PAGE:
Male deaths from melanoma double in 30 years
1st June 2010
The number of men dying from the deadliest form of skin cancer - malignant melanoma - has more than doubled over the last 30 years.
New figures published by Cancer Research UK revealed over 1,100 men a year, or 3.1 in 100,000, currently die from the condition, growing from less than 400 (1.5 per 100,000) in the late 1970s.
In comparison, the mortality rate in women showed a much less rapid growth, increasing from 1.5 per 100,000 to 2.2 in 100,000 over the same period.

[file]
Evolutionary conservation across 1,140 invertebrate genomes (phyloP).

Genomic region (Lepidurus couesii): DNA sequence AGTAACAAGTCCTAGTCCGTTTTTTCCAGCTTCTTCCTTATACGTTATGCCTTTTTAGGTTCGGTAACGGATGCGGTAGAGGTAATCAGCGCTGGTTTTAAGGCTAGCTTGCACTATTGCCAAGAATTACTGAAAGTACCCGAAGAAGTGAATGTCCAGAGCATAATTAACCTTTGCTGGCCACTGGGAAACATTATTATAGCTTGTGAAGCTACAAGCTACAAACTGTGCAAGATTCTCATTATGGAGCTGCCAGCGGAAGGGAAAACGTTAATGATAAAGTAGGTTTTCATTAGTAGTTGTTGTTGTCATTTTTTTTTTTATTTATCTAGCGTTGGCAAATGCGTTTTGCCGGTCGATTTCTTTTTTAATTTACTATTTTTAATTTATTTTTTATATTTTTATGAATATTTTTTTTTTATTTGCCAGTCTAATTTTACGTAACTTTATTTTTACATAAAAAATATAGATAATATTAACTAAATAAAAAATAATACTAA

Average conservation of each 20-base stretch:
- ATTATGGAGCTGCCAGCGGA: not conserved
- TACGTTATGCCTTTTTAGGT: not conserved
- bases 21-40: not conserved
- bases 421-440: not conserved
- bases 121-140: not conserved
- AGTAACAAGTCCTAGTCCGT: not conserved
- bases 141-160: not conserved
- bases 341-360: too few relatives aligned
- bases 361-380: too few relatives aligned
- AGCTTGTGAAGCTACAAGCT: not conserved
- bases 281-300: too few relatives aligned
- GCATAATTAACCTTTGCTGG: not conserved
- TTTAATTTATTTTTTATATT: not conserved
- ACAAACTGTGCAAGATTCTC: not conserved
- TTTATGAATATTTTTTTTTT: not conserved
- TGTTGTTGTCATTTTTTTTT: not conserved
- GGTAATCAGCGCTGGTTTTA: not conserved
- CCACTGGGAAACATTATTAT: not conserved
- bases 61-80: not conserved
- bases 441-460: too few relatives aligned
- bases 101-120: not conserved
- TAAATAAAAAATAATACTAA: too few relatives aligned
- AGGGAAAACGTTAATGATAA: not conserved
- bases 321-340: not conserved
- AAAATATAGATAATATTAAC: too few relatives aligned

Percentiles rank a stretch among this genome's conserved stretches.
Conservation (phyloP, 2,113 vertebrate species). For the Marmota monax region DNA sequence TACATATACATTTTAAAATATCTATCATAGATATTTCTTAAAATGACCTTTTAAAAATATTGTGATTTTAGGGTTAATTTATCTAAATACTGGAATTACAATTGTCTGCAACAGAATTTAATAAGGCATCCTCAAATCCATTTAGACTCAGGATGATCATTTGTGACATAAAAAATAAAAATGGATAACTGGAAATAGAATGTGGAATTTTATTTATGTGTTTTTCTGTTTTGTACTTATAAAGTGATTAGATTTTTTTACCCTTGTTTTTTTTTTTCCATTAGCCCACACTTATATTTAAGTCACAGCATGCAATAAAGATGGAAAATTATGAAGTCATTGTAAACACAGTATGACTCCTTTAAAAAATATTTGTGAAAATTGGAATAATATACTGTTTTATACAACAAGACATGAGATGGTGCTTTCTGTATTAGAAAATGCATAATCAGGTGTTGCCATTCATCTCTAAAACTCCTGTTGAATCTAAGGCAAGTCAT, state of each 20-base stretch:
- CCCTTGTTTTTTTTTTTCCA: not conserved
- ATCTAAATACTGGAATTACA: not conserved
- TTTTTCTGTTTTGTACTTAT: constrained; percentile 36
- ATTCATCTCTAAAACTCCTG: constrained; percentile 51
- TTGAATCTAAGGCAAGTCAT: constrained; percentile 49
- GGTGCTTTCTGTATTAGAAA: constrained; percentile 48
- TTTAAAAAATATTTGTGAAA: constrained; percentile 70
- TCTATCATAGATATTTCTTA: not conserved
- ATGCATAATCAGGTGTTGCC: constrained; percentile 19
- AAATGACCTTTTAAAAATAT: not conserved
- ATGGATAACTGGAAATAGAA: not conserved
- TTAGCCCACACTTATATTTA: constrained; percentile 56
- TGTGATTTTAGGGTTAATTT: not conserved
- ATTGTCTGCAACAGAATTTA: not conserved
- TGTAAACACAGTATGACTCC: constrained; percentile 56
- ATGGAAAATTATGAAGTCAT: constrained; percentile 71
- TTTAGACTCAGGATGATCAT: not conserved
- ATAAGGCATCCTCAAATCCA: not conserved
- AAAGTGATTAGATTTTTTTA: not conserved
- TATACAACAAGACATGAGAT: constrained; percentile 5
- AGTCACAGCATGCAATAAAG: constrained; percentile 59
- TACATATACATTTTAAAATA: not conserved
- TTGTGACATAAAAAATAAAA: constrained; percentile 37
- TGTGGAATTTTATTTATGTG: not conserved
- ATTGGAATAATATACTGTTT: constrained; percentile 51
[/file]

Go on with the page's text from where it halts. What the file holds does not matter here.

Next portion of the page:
The report also showed that the incidence of malignant melanoma in men has risen fivefold since the 1970s, growing from 2.7 per 100,000 to 14.6 per 100,000 in the last 30 years.
Caroline Cerny, manager of Cancer Research UK's SunSmart programme, commented: 'Even though more women are diagnosed with the disease, more men die from it. This suggests that men are either not aware of skin cancer symptoms or are ignoring them and putting off going to see their GP.'
Cancer Research UK claims that men are most likely to develop malignant melanoma on their chest or back, while women are at greatest risk on their legs.